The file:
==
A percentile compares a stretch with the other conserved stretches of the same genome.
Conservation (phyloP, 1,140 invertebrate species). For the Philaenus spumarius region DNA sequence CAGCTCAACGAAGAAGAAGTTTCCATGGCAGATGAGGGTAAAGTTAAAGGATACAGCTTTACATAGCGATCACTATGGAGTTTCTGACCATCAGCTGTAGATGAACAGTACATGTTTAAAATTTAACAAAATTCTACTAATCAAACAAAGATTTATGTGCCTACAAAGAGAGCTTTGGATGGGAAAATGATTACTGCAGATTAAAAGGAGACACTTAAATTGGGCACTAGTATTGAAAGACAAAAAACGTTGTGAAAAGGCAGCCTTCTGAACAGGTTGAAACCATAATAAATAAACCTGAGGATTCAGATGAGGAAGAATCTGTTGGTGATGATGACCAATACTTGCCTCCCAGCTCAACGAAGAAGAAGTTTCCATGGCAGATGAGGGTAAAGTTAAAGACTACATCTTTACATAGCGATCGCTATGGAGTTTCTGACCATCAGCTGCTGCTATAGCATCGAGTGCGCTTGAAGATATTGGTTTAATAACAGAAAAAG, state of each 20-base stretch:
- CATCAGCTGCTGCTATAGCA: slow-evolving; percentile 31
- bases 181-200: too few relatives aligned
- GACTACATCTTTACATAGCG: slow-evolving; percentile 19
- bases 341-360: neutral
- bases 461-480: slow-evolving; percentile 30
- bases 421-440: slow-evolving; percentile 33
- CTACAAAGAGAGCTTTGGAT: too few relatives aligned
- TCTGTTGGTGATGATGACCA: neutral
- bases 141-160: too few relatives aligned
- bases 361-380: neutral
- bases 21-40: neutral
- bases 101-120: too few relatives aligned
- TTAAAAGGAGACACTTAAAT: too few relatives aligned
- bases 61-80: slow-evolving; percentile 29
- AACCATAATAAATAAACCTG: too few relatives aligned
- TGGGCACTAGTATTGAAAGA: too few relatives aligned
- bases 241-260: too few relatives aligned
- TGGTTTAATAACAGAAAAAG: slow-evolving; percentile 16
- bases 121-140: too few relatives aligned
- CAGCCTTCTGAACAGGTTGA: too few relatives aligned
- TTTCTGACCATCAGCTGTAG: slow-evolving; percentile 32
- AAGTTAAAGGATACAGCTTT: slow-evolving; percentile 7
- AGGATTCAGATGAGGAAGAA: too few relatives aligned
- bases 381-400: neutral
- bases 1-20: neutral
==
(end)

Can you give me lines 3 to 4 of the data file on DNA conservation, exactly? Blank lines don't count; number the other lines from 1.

- CATCAGCTGCTGCTATAGCA: slow-evolving; percentile 31
- bases 181-200: too few relatives aligned